Thursday, June 4, 2015

Before I Die # 545: Clueless (1995)

This is the 545th movie I've watched from the 1,169 movies to "See Before You Die" list that I'm gradually working my way through.

Director: Amy Heckerling

A fairly pleasant little surprise, and certainly a slice of pop culture from my formative years in the 1990s.

This is one of my wife's favorite movies, so she was able to fill me in on the interesting fact that this is a modern comedic adaptation of Jane Austen's Emma. This alone piqued my interest a little more, and I was rewarded with a pretty clever and entertaining movie that I somehow had never previously seen.

The movie follows several months in the life of high school senior Cher, an obliviously wealthy and priveleged teen whose primary concerns are fashion trends, having her way, and occasionally helping those she deems "in need." The film unabashedly wears its place and time on its sleeve, from the fashion aesthetic to the soundtrack to the quirky slang. And few things say "mid-1990s" like Alicia Silverstone, the "It Girl" for a brief period. Fortunately, these dated elements do nothing to diminish the basic story and the humor of the film.

My wife informs me that the story is, indeed, a reasonable facsimile of Jane Austen's classic novel. Cher, like that book's protagonist, is a priveleged rich girl who actually does have a sense of goodness, though it takes her some time to get any kind of true sense of herself and the world around her. Her fumbling ditsiness still makes for some solid humor, even these 20 years after the film's initial release. The script holds up surprisingly well, with plenty of the supporting characters rounding out the  movie nicely. The cast has more than a little to do with this; a young Paul Rudd and Brittney Murphy feature, and veteran Dan Hedaya are just a few of the actors who nail their roles and lines.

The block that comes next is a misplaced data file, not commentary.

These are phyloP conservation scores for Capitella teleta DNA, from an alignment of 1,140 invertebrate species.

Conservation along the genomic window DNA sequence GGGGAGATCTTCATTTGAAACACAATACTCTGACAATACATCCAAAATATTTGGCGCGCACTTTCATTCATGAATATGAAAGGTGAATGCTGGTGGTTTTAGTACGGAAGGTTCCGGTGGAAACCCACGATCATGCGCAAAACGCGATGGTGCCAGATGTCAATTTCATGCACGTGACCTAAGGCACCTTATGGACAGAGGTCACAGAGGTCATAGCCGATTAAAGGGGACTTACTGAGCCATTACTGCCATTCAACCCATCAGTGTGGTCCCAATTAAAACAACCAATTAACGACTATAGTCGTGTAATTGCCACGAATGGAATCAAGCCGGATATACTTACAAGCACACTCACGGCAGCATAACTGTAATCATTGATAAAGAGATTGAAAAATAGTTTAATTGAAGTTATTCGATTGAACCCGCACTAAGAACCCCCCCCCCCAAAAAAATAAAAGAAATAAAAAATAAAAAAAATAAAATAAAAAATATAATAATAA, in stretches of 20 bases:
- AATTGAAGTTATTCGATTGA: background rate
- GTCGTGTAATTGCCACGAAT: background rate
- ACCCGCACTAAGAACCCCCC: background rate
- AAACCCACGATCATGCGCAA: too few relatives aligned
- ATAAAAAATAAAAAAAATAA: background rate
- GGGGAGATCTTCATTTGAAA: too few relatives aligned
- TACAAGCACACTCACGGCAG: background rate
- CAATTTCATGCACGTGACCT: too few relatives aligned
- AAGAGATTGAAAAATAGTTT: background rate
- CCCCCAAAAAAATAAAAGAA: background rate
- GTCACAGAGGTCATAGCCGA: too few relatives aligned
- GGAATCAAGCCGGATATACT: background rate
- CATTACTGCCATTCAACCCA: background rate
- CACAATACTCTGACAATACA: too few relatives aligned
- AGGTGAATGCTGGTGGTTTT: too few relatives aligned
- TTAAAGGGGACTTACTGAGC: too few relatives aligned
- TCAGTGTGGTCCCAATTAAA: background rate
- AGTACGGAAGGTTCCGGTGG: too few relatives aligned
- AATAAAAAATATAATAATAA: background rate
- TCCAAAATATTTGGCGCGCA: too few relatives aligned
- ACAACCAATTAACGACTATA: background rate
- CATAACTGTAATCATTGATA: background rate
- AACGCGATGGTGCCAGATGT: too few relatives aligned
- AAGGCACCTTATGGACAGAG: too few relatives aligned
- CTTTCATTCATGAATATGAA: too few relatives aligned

Admittedly, I found some of the elements a tad sappy here and there, which is unsurprising for what amounts to a romantic teen comedy. Still, the movie never takes itself seriously enough to invite harsh criticism. The tale is amusing, if slightly familiar.

I have to confer the highest compliment that I can for a movie like this: I enjoyed it. Considering what it is, and the fact that I was expecting to find it a chore to watch, this is high praise.

That's 545 movies seen. Only 624 to go before I can die...